Sound design. The symbolic content of acoustic events describes the fact that the effect and relevance of a sound signal always depend not only on the context of the stimulus and the perceptive environment but also on personal experience and the listener’s current emotional state. Therefore, it is important to consider how the sonic expression is perceived—what kind of emotions it provoked.
Think of the sound of a car engine. The engineers do not only have to focus on engine sound and driving noises but also on the indicators of quality and safety. As Wolfsgruber (2005) explains very vividly: “with a saturated “wham” the door falls into the lock. The ear hears safety. The electric window lift does not wheeze “uiuiuiuiui!”, but grumbles dynamically “Bzzzz!”. The ear hears energy. The blinker drums a dominant “Click-clack, Click-clack!” The ear hears control!” (Kilian, 2008, p. 44).
For example, at Bahlsen, one of the leading cracker makers in Europe, a development team of 16 researchers works continuously at the optimal sound design for its pastry. When testing their products, the noises that emerge when biting and chewing are being transmitted via loudspeakers into the research lab where they are analyzed in detail (Kilian, 2008, p. 32) since the sound when eating a cracker has a significant impact on the overall evaluation of the pastry, for instance, whether it is fresh and of refined quality. Similarly, Kellogg’s analyzes the texture of its cornflakes again and again to ensure optimal “crunchiness”. Thereby, the company not only guarantees a flavorful product quality difference relative to its competitors but also an augmented acoustic impression that leads to brand preference and loyalty (Kilian, 2008, p. 45).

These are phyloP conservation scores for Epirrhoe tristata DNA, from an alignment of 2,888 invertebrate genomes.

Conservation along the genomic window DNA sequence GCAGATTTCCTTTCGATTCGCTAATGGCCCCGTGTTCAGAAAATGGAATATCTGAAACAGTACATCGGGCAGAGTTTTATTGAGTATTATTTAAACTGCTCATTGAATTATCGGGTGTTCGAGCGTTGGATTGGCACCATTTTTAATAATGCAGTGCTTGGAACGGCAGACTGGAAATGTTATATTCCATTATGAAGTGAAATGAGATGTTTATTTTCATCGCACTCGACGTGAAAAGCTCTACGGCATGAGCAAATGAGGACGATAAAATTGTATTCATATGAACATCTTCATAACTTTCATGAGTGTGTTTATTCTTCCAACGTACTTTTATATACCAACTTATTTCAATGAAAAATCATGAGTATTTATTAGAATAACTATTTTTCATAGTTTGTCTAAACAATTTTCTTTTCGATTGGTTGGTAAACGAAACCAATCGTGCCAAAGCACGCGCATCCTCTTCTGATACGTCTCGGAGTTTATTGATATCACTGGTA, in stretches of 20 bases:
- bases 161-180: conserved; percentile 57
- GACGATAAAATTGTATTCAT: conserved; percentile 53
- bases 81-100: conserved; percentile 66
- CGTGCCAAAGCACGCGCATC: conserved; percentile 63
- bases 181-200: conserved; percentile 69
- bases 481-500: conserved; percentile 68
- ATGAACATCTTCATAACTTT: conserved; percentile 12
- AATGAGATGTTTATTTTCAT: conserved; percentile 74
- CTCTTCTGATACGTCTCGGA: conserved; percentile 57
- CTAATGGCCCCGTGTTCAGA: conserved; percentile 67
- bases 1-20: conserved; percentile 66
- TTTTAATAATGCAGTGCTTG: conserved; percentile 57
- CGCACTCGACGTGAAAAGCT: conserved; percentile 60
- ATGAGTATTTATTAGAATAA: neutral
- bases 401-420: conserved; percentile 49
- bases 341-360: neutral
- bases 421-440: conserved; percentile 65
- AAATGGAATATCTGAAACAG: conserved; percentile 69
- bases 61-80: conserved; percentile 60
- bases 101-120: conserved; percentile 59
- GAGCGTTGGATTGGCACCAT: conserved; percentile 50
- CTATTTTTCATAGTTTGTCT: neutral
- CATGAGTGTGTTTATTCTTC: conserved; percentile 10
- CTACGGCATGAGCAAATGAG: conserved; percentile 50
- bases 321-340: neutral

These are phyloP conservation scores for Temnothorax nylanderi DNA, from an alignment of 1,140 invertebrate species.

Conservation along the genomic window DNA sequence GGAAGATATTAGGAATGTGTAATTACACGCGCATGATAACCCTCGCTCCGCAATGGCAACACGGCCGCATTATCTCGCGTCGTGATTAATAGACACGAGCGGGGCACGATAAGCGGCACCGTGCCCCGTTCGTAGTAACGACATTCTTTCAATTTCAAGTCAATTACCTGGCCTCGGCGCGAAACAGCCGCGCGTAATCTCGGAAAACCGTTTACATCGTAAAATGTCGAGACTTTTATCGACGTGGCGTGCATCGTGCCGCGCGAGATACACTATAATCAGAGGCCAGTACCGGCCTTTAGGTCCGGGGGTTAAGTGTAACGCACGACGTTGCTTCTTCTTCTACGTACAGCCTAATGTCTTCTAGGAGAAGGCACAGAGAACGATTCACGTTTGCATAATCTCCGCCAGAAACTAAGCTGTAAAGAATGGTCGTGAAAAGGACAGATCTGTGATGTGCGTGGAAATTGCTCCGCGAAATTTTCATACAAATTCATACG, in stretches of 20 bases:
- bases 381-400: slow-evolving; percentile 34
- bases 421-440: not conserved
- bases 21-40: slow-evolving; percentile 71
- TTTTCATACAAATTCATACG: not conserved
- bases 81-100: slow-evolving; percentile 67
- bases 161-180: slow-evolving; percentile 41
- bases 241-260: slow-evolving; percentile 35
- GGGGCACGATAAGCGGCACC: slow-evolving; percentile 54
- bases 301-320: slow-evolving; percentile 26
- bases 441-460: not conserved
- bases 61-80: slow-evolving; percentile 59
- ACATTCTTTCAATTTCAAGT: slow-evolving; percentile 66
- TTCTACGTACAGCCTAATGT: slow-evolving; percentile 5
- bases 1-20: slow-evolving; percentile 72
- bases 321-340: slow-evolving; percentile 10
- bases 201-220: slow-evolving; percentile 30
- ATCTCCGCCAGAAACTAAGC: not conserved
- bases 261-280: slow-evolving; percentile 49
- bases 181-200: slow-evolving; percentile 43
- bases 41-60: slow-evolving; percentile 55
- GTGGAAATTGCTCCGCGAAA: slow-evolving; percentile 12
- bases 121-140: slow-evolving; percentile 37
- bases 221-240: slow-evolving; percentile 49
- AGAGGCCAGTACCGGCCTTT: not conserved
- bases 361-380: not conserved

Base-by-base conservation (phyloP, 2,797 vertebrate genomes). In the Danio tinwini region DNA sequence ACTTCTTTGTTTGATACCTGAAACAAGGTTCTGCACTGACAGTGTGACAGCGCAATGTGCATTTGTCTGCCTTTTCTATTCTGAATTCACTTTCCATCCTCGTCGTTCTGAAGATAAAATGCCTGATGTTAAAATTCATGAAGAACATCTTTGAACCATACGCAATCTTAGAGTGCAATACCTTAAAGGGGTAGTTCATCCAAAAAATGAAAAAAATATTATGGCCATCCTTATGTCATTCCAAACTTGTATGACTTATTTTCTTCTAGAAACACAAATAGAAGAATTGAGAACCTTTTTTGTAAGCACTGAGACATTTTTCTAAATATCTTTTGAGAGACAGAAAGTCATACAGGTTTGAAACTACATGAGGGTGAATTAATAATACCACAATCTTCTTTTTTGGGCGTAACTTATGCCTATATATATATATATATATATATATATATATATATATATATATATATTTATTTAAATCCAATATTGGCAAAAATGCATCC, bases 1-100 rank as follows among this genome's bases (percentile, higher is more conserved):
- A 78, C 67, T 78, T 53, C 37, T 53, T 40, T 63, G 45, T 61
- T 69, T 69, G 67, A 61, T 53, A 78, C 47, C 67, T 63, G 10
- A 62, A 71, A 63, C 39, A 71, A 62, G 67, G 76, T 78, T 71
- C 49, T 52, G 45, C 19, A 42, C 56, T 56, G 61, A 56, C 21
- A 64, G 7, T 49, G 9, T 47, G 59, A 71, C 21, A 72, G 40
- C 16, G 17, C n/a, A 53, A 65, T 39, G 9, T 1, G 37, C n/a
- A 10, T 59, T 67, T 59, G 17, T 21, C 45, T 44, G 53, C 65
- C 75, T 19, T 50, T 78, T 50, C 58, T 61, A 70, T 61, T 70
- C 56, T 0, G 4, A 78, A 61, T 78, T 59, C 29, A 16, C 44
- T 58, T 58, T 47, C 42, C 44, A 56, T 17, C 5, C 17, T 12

One more example comes from the first ”portable music players”. There was a sonic trend which began in China over 1000 years ago in the Tang Dynasty—that of keeping crickets for their song. While mainly kept in the home or garden, the crickets were also carried around in small gourds, concealed in clothes, and worn like a portable music player. It is thought that the practice, started by the royal family, began in order to bring company and comfort to the listener. The trend quickly caught on and became a popular pastime practiced widely in society, and it continues to this day.
As demonstrated with examples from sound design/audio branding, the choice for the specific sonic expression is very related to the emotions elicited by it. The sound could annoy or comfort, relax or scare, let you experience safety or control and etc. Therefore, the reactions to the specific sonic identity (expressing sound in the social context) become important when designing a ’sounding-dress’. As well, the attention for the sound perception (the way one hears while sounding), comes into play, such as if the sound is damped or amplified by wearing a hat or any other headwear. It becomes one more element for design choices and opens a space for ’listening-dress’.
To sum it up, the shift from the textile to the fashion field, from functional sounds to sonic identity, opens a complex area fulfilled with different design choices regarding sonic expression. The upcoming audio-visual sketches within the frame of a styling method demonstrate several examples of possible sonic identities and behaviors. The aim is to open up for sound-based thinking regarding the sonic identity, therefore these sketches should be considered as idea generators, rather than finished concrete suggestions.